http://dev.mysql.com/doc/relnotes/mysql/5.5/en/news-5-5-37.html

Hope this helps.

 

MySQL 5.6.16 Overview and Highlights

Tuesday, February 11th, 2014

MySQL 5.6.16 was recently released (it is the latest MySQL 5.6, is GA), and is available for download here:

http://dev.mysql.com/downloads/mysql/5.6.html

As opposed to the latest 5.5 release, this latest 5.6 release has quite a few more bug fixes, but that’s expected since 5.5 has been GA for much longer.

There were 2 minor functionality changes:

  • Previously, ALTER TABLE in MySQL 5.6 could alter a table such that the result had temporal columns in both 5.5 and 5.6 format. Now ALTER TABLE upgrades old temporal columns to 5.6 format for ADD COLUMN, CHANGE COLUMN, MODIFY COLUMN, ADD INDEX, and FORCE operations. This conversion cannot be done using the INPLACE algorithm, so specifying ALGORITHM=INPLACE in these cases results in an error. (Bug #17246318)
  • CMake now supports a -DTMPDIR=dir_name option to specify the default tmpdir value. If unspecified, the value defaults to P_tmpdir in . Thanks to Honza Horak for the patch. (Bug #68338, Bug #16316074)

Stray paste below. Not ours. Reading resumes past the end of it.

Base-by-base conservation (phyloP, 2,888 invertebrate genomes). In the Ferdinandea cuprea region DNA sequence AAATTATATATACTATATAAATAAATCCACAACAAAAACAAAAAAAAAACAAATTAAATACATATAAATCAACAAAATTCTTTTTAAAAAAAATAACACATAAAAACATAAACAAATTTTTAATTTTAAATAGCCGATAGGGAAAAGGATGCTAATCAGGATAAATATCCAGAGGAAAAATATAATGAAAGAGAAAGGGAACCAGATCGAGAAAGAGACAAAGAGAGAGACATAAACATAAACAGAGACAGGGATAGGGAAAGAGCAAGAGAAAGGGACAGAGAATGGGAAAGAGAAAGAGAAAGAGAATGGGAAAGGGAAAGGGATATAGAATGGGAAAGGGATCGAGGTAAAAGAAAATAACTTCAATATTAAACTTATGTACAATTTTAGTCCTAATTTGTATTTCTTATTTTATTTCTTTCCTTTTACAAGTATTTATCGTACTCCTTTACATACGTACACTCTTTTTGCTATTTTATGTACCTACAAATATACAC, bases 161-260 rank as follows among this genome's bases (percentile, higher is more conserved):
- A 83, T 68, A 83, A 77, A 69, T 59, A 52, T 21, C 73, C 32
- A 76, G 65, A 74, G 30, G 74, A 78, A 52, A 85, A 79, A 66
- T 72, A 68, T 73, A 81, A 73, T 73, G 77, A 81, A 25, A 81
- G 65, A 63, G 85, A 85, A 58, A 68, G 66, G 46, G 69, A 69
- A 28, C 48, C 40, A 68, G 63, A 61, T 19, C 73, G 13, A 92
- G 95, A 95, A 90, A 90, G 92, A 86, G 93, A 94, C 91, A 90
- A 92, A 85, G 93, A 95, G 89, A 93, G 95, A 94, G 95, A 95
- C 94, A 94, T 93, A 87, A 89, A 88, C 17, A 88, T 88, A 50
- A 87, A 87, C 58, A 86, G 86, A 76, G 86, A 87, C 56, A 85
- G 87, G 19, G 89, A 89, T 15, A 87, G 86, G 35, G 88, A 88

I counted 80 bug fixes, 32 of which were InnoDB-related (and some of thoese also memcached-related), 2 partitioning-related, 8 replication-related, and the remaining covered a variety of areas.

I won’t go into all 80 bugs, but if you’re running memcached and/or InnoDB with MySQL 5.6, you should definitely consider upgrading to the latest 5.6.16. And if not, but you’re still running 5.6, I’d recommend reviewing the full changelogs, to see whether you should upgrade asap or not.

Lastly, there was one “known limitation” added, which is:

  • Building MySQL from source on Windows using Visual Studio 2008 fails with an identifier not found error. Later versions of Visual Studio are unaffected. The workaround is to set the CMake build option, INNODB_PAGE_ATOMIC_REF_COUNT, to OFF. This option is ON by default.

So this is very minor, and only related to those building MySQL on Windows using VS 2008. VS 2008 is quite old anyway, but there is the work-around if you’re still using t.

The full changelogs can be viewed here:

http://dev.mysql.com/doc/relnotes/mysql/5.6/en/news-5-6-16.html